The Iraq Polio partnership conducted 2 national immunization rounds in February and April this year, reaching over 91% of the targeted population.
This month’s vaccination campaign will be conducted by the Iraqi Ministry of Health (MoH) with support from WHO and UNICEF, with special attention to the most vulnerable children in Internally Displaced Persons and Syrian Refugee camps, informal settlements, host affected communities and newly retaken areas. More than 25,000 vaccinators will go from house to house during the campaign, visiting families.
WHO will cover the operational cost, intra and post campaign monitoring, while UNICEF will provide support for focused social mobilization services. In coordination with the Federal Ministry of Health (MOH), the KRG Ministry of Health, Zain and Korek Telecommunications Company will contribute into social mobilization and communications campaign with a focus on IDPs.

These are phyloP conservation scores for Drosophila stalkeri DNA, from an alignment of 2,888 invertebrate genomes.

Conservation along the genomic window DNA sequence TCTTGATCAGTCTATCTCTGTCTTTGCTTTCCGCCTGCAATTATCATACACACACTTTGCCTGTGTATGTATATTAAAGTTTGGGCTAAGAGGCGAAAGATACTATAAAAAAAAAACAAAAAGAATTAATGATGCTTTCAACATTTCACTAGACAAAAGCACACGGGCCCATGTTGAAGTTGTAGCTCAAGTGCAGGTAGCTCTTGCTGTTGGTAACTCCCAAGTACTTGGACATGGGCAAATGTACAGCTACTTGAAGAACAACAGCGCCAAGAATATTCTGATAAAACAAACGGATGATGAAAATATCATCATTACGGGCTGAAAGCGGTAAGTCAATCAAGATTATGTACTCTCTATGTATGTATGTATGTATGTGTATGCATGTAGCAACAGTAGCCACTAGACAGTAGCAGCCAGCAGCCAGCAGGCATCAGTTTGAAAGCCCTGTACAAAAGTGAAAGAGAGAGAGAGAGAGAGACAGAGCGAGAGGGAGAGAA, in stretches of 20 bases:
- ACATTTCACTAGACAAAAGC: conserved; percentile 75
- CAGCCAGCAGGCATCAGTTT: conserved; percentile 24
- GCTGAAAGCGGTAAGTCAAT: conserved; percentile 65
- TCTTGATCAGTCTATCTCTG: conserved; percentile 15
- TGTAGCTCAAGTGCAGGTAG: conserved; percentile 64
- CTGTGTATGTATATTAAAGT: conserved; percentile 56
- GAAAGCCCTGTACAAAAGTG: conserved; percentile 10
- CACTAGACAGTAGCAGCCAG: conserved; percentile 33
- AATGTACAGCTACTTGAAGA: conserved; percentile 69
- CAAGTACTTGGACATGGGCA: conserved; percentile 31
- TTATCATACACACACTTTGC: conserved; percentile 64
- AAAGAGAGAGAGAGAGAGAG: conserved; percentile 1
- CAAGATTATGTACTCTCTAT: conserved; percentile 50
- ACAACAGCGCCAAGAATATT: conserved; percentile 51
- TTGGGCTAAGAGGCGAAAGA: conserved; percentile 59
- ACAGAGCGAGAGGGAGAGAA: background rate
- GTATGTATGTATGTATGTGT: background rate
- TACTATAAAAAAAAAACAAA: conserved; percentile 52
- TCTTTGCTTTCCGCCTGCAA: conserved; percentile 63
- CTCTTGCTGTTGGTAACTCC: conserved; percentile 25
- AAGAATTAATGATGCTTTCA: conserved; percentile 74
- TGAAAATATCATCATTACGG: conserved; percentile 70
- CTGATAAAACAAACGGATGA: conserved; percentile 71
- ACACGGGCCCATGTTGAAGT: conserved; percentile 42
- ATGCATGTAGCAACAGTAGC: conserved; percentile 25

Ajyal Sultany, Communications Officer, WHO, Iraq. +974 7510101469, firstname.lastname@example.org
Sharon Behn Nogueira, Chief of Communications, UNICEF, Iraq. +964 (0) 782 782 0238, email@example.com
Latest humanitarian snapshot highlights flooding and displacement across Southeast Asia
Source: UN Office for the Coordination of Humanitarian Affairs
Country: China, Indonesia, Japan, Myanmar, Philippines, Viet Nam
Approximately 159,000 people are displaced and an estimated eight have been killed in the Philippines due to Typhoon Haima; 250 hectares of rice have been damaged in Indonesia.
On 19 October, Category 4 Typhoon Haima (locally named Lawin) made landfall in Cagayan province. After landfall, the storm left a broad path of debris, causing flooding and landslides, and damaging about 46,000 houses. As of 24 October, authorities have confirmed eight fatalities and approximately 159,000 people remain displaced (38,000 people are staying inside evacuation centres and 121,000 people outside of evacuation centres). The Government is leading the humanitarian response and has declined an offer of international assistance.